Concerning battery life, the 60D gets 1100 shots out of its LP-E6 battery, while the A3000 can take 470 images on a single charge of its NP-FW50 power pack. The power pack in the A3000 can be charged via the USB port, which can be very convenient when travelling.
The following table provides a synthesis of the main physical specifications of the two cameras and other similar ones. If you want to switch the focus of the display and review another camera pair, you can move across to the CAM-parator tool and choose from the broad selection of possible camera comparisons there.
|1.||Canon 60D||145 mm||106 mm||79 mm||755 g||1100||Y||Aug 2010||1,399||ebay.com|
|2.||Sony A3000||128 mm||91 mm||85 mm||411 g||470||n||Aug 2013||329||ebay.com|
|3.||Canon 80D||139 mm||105 mm||79 mm||730 g||960||Y||Feb 2016||1,199||ebay.com|
|4.||Canon G3 X||123 mm||77 mm||105 mm||733 g||300||Y||Jun 2015||999||amazon.com|
|5.||Canon 7D II||149 mm||112 mm||78 mm||910 g||670||Y||Sep 2014||1,799||ebay.com|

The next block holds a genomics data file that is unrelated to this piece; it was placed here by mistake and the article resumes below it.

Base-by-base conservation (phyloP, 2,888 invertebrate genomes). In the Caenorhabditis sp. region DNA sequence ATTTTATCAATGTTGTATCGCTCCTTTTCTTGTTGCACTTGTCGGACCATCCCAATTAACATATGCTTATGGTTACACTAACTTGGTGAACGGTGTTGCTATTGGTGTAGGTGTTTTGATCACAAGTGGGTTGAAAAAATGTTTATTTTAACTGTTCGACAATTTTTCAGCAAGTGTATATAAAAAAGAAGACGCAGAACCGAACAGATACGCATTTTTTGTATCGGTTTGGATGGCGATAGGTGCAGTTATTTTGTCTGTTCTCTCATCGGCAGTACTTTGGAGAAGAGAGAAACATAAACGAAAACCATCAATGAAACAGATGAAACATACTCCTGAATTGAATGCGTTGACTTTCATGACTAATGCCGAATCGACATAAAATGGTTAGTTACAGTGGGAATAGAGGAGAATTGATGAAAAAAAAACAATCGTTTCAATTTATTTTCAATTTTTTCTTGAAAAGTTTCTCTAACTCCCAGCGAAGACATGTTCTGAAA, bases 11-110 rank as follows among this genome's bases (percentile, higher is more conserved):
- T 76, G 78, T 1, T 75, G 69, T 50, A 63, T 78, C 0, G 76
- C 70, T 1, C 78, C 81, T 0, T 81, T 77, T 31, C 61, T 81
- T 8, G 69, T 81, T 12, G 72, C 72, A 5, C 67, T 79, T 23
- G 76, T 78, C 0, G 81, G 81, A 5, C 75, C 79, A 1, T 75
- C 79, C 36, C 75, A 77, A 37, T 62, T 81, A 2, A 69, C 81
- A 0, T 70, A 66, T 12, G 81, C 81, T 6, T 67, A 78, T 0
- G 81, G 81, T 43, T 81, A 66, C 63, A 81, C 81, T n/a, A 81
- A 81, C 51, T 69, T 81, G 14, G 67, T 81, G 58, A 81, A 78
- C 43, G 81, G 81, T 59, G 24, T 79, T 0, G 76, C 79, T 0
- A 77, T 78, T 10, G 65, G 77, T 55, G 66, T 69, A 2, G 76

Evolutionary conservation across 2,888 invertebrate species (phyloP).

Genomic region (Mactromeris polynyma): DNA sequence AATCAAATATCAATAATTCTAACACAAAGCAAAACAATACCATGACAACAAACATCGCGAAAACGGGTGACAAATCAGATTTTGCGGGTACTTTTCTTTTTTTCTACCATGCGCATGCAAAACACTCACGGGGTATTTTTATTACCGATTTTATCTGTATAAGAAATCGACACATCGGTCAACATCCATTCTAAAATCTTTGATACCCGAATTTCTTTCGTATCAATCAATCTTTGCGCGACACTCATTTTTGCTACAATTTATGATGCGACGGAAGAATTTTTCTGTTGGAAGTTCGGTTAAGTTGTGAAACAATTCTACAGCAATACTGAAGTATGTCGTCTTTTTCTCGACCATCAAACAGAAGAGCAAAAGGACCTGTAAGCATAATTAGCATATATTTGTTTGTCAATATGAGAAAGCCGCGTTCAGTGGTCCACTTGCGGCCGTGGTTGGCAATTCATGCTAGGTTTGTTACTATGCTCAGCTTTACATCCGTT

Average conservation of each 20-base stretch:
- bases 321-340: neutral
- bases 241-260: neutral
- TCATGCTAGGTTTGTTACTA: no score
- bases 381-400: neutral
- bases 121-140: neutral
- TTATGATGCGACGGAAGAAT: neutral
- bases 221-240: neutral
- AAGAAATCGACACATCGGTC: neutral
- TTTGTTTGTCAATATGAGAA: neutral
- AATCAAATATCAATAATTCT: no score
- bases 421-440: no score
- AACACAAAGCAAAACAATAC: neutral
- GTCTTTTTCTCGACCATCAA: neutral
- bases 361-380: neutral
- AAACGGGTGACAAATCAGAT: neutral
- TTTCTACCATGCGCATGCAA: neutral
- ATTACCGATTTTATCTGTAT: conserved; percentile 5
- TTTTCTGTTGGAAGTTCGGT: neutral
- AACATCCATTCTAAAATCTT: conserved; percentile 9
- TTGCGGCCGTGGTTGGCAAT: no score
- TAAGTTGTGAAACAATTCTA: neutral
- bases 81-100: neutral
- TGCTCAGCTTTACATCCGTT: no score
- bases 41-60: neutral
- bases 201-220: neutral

|6.||Canon 70D||139 mm||104 mm||79 mm||755 g||920||Y||Jul 2013||1,199||ebay.com|
|7.||Canon 1D Mark IV||156 mm||157 mm||80 mm||1230 g||1500||Y||Oct 2009||4,999||ebay.com|
|8.||Canon 7D||148 mm||111 mm||74 mm||860 g||800||Y||Sep 2009||1,699||ebay.com|
|9.||Canon 50D||146 mm||108 mm||74 mm||822 g||800||Y||Aug 2008||1,299||ebay.com|
|10.||Nikon D7000||132 mm||105 mm||77 mm||780 g||1050||Y||Sep 2010||1,499||ebay.com|
|11.||Sony RX10 II||129 mm||88 mm||102 mm||813 g||400||Y||Jun 2015||1,299||ebay.com|
|12.||Sony A5000||110 mm||63 mm||36 mm||269 g||420||n||Jan 2014||449||ebay.com|
|13.||Sony A5100||110 mm||63 mm||36 mm||283 g||400||n||Aug 2014||549||ebay.com|
|14.||Sony A6000||120 mm||67 mm||45 mm||344 g||360||n||Feb 2014||599||ebay.com|
|15.||Sony RX1R||113 mm||65 mm||70 mm||482 g||270||n||Jun 2013||2,799||ebay.com|
|16.||Sony RX10||129 mm||88 mm||102 mm||813 g||420||Y||Oct 2013||1,299||ebay.com|
|17.||Sony RX1||113 mm||65 mm||70 mm||482 g||270||n||Sep 2012||2,799||ebay.com|
|Note: Measurements and pricing do not include easily detachable parts, such as add-on or interchangeable lenses or optional viewfinders.|